Ah, OK. It may be that we’re using the same words to mean different things. If you’re sitting too low (and it sounds like you are) then your torso will tend to collapse so that your front is hollowed, and that could well push your pelvis forwards — a bit like when you slouch on a couch your hips are forwards on the cushion. Is that what’s going on? Are you learning back into the back of the chair while you’re having this experience of sliding forwards?

Anyway, I’d suggest raising the back legs a bit more, and see if that makes things easier. I’d also recommend that when you’re setting up your posture you bend forward from the waist until you’re completely collapsed forwards, wiggle our but back until it’s lightly making contact with the back of the chair, and then sit upright. You may find that this helps you get a better posture.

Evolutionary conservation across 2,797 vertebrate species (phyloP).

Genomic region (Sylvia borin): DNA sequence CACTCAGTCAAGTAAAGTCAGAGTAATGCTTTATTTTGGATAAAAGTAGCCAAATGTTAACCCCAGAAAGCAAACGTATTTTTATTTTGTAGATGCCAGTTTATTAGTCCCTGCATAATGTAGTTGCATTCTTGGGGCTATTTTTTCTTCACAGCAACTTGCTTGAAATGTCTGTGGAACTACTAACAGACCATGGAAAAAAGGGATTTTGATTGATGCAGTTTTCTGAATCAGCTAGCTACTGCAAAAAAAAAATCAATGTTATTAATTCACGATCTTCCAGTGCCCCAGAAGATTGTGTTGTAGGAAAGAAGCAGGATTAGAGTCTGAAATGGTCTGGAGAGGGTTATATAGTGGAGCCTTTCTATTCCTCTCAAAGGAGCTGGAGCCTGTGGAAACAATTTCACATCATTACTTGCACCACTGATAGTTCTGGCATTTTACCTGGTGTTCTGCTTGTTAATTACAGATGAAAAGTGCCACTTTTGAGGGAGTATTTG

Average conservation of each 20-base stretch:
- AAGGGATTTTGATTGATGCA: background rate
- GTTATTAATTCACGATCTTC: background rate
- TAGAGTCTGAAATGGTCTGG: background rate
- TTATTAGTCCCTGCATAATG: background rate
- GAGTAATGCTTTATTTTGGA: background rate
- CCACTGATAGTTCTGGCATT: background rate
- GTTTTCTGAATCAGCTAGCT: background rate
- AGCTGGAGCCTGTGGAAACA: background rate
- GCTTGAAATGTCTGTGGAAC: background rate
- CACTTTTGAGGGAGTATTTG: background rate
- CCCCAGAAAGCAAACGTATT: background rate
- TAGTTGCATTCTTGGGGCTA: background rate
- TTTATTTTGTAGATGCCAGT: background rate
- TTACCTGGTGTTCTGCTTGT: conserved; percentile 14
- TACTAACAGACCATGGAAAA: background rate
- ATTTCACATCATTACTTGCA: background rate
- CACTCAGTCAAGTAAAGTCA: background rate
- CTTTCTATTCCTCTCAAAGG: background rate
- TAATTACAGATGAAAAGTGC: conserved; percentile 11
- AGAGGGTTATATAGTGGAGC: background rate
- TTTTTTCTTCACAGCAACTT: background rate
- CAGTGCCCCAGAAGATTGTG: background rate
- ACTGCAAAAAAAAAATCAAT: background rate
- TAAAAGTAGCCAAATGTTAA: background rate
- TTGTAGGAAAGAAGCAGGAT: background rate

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Comment from Susan
Time: April 11, 2010, 4:21 pm

Hi Bodhipaksa:

I’ve been experimenting with the height of the blocks under the back legs of my chair. 2″ was too high and caused a cramp in my upper back, and, no, I can’t explain why! :) 1.5″ seems to work best with a blanket under my feet.

Many thanks, again, for your guidance.

Peace,
Susan

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Comment from Bodhipaksa
Time: April 11, 2010, 5:20 pm

If you get the cramp in your upper back (I’m assuming it’s on either side of the spine, at about shoulder-blade level) you need to have something supporting your hands higher. Anyway, I’m glad you’re figuring it out!

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Comment from somn
Time: August 26, 2010, 2:04 am

I have been doing meditation on chair and it’s now almost 7 months or more. But i think
my abdominal parts are painning. I wish you have sth to say on this matter

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Comment from Bodhipaksa
Time: August 26, 2010, 1:11 pm